Open Science Initiative

Education cannot be downloaded, research data from projects can.

Most of our projects and researchers are funded by the German or European taxpayer. We believe the taxpayer has the right on results. We would like to grant those results to the public here.

Principles

These principles were drafted by Science Commons and presented at Policy and Technology for e-Science, a satellite workshop that took place in conjunction with the Euroscience Open Forum (ESOF) 2008.

http://sciencecommons.org/resources/readingroom/principles-for-open-science/ 

Open Access to Literature from Funded Research

By "open access" to this literature, we mean that it should be on the internet in digital form, with permission granted in advance to users to "read, download, copy, distribute, print, search, or link to the full texts of articles, crawl them for indexing, pass them as data to software, or use them for any other lawful purpose, without financial, legal, or technical barriers other than those inseparable from gaining access to the internet itself."

Access to Research Tools from Funded Research

By "access" to research tools, we mean that the materials necessary to replicate funded research - cell lines, model animals, DNA tools, reagents, and more, should be described in digital formats, made available under standard terms of use or contracts, with infrastructure or resources to fulfill requests to qualified scientists, and with full credit provided to the scientist who created the tools.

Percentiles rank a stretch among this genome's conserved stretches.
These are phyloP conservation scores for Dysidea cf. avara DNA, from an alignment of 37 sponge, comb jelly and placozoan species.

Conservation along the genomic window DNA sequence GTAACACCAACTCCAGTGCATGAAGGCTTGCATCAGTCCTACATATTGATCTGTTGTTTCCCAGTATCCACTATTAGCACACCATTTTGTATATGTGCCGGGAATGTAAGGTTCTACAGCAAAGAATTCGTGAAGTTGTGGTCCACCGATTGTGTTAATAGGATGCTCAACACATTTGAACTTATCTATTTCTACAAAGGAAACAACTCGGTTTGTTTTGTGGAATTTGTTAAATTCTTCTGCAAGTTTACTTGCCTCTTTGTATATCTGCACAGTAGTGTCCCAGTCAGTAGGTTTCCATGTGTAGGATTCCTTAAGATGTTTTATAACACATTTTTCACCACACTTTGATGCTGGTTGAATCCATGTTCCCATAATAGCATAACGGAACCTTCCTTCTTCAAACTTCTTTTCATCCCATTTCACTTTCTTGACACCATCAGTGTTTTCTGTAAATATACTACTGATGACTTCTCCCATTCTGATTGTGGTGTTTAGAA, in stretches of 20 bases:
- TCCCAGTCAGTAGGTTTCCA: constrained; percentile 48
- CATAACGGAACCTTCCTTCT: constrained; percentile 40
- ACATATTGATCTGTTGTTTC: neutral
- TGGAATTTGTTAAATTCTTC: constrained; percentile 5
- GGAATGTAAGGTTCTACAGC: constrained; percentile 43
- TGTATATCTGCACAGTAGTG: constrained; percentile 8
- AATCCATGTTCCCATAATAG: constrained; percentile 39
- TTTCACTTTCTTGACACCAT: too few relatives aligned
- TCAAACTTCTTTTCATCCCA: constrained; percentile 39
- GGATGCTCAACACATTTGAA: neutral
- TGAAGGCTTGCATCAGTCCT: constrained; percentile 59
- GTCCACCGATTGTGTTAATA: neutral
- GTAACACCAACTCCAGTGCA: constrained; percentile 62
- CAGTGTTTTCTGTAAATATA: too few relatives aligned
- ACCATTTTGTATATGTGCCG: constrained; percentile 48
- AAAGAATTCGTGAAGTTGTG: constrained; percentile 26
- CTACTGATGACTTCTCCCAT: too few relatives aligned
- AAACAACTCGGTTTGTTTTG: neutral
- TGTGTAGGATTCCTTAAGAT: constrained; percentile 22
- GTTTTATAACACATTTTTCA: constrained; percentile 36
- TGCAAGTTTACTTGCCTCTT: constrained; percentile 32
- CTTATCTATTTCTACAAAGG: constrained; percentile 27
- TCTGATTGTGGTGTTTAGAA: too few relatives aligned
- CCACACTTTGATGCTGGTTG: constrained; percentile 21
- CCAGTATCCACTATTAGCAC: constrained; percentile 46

Data from Funded Research in the Public Domain

Research data, data sets, databases, and protocols should be in the public domain. This status ensures the ability to freely distribute, copy, re-format, and integrate data from research into new research, ensuring that as new technologies are developed that researchers can apply those technologies without legal barriers. Scientific traditions of citation, attribution, and acknowledgment should be cultivated in norms.

Invest in Open Cyberinfrastructure

Data without structure and annotation is a lost opportunity. Research data should flow into an open, public, and extensible infrastructure that supports its recombination and reconfiguration into computer models, its searchability by search engines, and its use by both scientists and the taxpaying public. This infrastructure should be treated as an essential public good.

Research and Research Results

Own contribution

Currently we provide the following research results:

  • Structured datasets from experiments including meta data and description of experiment
  • Drafts, sketches and minutes of important discussions
  • Publications and selected reviews of publications
  • Student's thesis at their discretion

Most of the information is hosted by ourself at http://opsci.informatik.uni-rostock.de/. Selected datasets are uploaded to public libraries or public databases and referenced at http://opsci.informatik.uni-rostock.de/.

Other sources for open science in our research areas

  • CRAWDAD - http://crawdad.cs.dartmouth.edu/ - CRAWDAD is the Community Resource for Archiving Wireless Data At Dartmouth, a wireless network data resource for the research community. This archive has the capacity to store wireless trace data from many contributing locations, and staff to develop better tools for collecting, anonymizing, and analyzing the data.